Next month, the Council will launch “A Story Takes Flight,” a new video campaign intended to alter perceptions about public relations among young people entering the job market. Our research has suggested that the 18-29 crowd has an “old school” view of public relations and doesn’t fully understand the exciting and fulfilling career opportunities our field offers. With “A Story Takes Flight,” we hope to start a new conversation about public relations that will entice the best and brightest to consider our field.
Since the Council has never done a video campaign quite like this, I have been spending a lot of time thinking about what it takes to create a breakthrough result. How can an organization get a video to go “viral” on the Internet? And is it possible to try too hard and defeat your own purposes?
I put the question to two social media experts, Sam Ford, Director of Digital Strategy at Peppercomm and co-author of the forthcoming book Spreadable Media, and Daryl McCullough, Chief Executive Officer at Citizen Paine. Both emphatically did think that companies sometimes force viral videos, and both had helpful ideas for what to do—and not do.
If you’re creating a video for the sole reason of getting it to go viral, you’re making a mistake right there. “The problem,” Ford noted, is that you can’t make something spread…. When a company or agency has created something that circulates rapidly–and across a range of communities—it’s often because they understood the audience they wanted to reach and designed content in ways that made it potentially spreadable.”
Great point. We’ve all seen companies that have attempted to artificially generate interest in a campaign, soliciting friends and employees to visit a site or “like” it on Facebook. As Ford reminded me, these companies wind up looking bad—like that kid in high school who is always trying too hard to get attention. “What’s most dangerous is when a company just wants to see the numbers go up, and doesn’t think nearly so strategically about who’s actually looking at the content….[t]he consequences for a brand that’s forcing it might be to be seen as the ultimate punishment: lame, or desperate.”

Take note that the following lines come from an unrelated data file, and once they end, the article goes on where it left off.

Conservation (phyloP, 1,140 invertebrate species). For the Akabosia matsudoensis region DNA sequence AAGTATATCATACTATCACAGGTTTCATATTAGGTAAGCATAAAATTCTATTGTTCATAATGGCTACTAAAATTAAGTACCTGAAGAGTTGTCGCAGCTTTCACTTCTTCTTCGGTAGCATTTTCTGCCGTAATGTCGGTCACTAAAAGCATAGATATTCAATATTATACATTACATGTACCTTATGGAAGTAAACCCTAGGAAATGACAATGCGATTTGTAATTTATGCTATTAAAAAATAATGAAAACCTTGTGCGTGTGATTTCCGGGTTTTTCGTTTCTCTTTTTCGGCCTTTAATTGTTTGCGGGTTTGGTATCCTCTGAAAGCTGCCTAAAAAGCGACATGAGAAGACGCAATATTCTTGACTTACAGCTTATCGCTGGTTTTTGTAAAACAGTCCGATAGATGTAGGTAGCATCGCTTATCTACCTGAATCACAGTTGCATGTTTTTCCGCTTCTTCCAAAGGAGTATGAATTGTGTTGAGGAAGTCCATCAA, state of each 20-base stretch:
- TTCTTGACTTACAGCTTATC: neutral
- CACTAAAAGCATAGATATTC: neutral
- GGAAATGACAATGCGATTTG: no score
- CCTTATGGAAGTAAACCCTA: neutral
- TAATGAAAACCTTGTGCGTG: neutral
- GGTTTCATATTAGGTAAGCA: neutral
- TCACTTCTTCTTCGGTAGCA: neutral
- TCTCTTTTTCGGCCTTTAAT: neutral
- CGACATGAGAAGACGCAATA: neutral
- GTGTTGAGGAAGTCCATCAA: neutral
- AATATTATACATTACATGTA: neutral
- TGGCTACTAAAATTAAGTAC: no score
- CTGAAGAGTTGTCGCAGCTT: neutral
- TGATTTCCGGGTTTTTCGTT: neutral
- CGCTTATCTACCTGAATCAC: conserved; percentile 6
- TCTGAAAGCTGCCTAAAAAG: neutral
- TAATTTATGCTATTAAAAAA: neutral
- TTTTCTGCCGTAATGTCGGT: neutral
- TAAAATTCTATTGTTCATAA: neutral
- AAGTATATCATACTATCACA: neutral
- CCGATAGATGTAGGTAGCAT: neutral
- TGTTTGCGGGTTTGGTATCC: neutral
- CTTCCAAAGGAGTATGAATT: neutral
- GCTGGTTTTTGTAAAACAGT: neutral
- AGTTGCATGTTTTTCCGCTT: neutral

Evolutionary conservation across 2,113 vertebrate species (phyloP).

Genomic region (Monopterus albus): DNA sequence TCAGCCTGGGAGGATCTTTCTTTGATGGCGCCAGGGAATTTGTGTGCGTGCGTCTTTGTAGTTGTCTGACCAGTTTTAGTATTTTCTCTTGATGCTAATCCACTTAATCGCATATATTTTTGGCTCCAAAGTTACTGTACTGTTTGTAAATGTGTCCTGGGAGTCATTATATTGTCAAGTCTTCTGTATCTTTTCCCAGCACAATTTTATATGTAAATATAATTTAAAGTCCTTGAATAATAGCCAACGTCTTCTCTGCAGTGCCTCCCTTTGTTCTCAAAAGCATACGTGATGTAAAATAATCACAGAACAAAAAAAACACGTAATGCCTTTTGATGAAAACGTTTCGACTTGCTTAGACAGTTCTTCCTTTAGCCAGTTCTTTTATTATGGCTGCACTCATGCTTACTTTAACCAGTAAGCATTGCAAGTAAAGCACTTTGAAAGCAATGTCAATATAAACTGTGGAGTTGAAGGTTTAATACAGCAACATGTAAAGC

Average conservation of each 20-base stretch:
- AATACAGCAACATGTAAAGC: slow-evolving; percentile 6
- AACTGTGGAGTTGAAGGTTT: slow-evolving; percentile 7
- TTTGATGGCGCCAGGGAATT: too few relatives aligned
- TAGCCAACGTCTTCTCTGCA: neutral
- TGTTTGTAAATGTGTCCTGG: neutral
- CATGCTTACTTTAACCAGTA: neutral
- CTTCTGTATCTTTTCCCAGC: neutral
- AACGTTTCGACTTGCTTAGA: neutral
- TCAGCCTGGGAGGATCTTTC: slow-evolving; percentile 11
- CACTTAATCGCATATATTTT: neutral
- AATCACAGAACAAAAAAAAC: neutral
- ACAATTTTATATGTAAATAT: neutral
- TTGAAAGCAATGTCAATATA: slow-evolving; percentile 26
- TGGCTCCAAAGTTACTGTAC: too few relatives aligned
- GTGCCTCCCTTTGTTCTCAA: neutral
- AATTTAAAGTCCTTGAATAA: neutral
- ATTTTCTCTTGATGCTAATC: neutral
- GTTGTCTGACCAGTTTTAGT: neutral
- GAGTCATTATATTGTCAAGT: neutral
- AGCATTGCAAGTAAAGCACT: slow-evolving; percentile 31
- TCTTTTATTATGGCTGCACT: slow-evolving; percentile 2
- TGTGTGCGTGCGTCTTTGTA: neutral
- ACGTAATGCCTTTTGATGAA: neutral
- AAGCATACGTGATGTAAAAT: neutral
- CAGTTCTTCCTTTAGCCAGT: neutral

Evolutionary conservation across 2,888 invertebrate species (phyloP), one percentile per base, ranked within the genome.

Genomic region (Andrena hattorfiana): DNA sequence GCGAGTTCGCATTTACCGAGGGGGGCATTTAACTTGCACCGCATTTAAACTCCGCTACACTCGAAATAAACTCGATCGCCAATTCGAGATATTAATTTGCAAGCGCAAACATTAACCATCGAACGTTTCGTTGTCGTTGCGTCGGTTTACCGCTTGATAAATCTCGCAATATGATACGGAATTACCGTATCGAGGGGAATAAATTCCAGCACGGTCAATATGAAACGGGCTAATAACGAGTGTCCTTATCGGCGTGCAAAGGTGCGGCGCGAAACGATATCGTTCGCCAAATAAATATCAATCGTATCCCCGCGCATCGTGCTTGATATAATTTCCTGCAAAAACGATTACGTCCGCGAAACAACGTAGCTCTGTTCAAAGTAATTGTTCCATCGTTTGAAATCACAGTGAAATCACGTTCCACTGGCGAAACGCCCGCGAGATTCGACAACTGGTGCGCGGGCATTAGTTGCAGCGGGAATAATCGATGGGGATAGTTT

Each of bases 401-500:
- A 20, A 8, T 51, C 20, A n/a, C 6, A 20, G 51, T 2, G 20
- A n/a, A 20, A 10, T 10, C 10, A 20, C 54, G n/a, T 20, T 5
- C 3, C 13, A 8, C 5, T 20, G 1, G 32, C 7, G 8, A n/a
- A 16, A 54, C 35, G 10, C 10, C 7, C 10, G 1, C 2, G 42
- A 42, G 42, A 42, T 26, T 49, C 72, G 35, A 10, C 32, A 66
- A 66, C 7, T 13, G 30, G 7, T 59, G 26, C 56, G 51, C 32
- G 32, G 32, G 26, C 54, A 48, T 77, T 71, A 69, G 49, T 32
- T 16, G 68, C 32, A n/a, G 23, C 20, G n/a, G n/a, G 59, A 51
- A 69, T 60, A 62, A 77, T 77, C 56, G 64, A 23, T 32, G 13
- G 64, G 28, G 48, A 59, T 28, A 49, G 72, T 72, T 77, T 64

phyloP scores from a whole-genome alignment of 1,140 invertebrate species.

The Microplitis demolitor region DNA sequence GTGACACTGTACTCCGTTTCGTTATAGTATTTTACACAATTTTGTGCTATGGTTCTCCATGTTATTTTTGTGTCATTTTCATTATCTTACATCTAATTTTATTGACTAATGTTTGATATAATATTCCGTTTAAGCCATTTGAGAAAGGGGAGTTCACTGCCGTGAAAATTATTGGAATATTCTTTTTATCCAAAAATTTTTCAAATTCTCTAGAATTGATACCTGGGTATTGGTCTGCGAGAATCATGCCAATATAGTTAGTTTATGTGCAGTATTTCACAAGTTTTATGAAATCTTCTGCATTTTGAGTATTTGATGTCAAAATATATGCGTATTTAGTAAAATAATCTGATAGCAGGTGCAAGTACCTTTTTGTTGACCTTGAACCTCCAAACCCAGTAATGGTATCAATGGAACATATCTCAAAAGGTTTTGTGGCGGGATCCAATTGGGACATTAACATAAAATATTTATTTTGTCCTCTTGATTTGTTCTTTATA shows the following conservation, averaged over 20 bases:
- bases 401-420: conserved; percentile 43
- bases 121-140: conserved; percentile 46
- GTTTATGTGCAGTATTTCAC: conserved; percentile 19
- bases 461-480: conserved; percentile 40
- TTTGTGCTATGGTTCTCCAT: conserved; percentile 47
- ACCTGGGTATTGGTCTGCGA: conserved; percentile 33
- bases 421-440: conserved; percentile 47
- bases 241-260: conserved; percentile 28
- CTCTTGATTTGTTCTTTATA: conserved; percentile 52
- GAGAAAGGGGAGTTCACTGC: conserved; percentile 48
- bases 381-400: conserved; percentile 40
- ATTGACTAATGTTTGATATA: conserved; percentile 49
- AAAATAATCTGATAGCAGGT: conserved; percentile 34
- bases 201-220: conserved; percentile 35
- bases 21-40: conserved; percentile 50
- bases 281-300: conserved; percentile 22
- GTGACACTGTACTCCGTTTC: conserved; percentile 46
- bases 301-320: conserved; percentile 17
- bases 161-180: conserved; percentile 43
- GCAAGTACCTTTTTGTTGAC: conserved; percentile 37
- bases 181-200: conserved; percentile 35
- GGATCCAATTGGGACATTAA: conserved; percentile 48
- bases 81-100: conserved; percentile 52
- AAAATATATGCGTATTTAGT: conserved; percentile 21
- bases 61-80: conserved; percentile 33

Starting from an authentic knowledge of your audience is one thing, but you also need to be absolutely clear about and accepting of whom you are. As McCullough commented, “We believe too many brands want to force things to go viral when they don’t have a clear vision of what their brand stands for or a lack a defined understanding of their own social voice. Brand content that effectively goes viral comes more from a focused place of creating authentic and engaging visual content that gets people so excited that they share…. In the age of video view bots, eyeballs can be purchased if your sole purpose is numbers. Viral to us is more about an emotional link on some level with the viewer.”
Once we start from an authentic place, the question becomes how to generate content that an audience will find naturally compelling. Ford emphasizes the importance of keeping track of what’s happening in the world, so that the organization shows that it “has a shared sensibility with an audience it is seeking to reach,” as well as “an element of mystery for the audience to figure out or is incomplete in some way that the audience can help fill in.”
This sounds like a creative or artful task, but according to McCullough, science plays a role, too. “Creative (even smaller-budget online work) can be tested with consumers, rather than merely crossing our fingers and hoping something is successful. We’ve used what we’ve learned in the online and traditional media relations spaces to create our own scientific model–connecting bloggers with influencers, getting celebrities tweeting about an initiative, and designing successful flash points into a WOM campaign that includes top social influencers as well as connection with all traditional media outlets. We do our very best to coordinate a cascade of content, information and assets and when it really works perfectly, we will see the engagement with the consumer shift from a push mentality to one where the consumer is actually pulling through and distributing the content for the brand.”
All this sharp thinking had my head buzzing. In coming up with our video, we at the Council had started at the right place—with a clear strategy, a clear sense of our audience and ourselves, and a clear sense of how our video might serve a useful function for its audience. Now, it’s a matter of release, track and respond in the most thoughtful, scientific way possible, and “repeat as necessary.”
Look out 2013—our viral media experiment is about to begin. In the comments section, we hope you will share your own thoughts about what makes content go viral, as well as any experiences you’ve had and wisdom you’ve learned.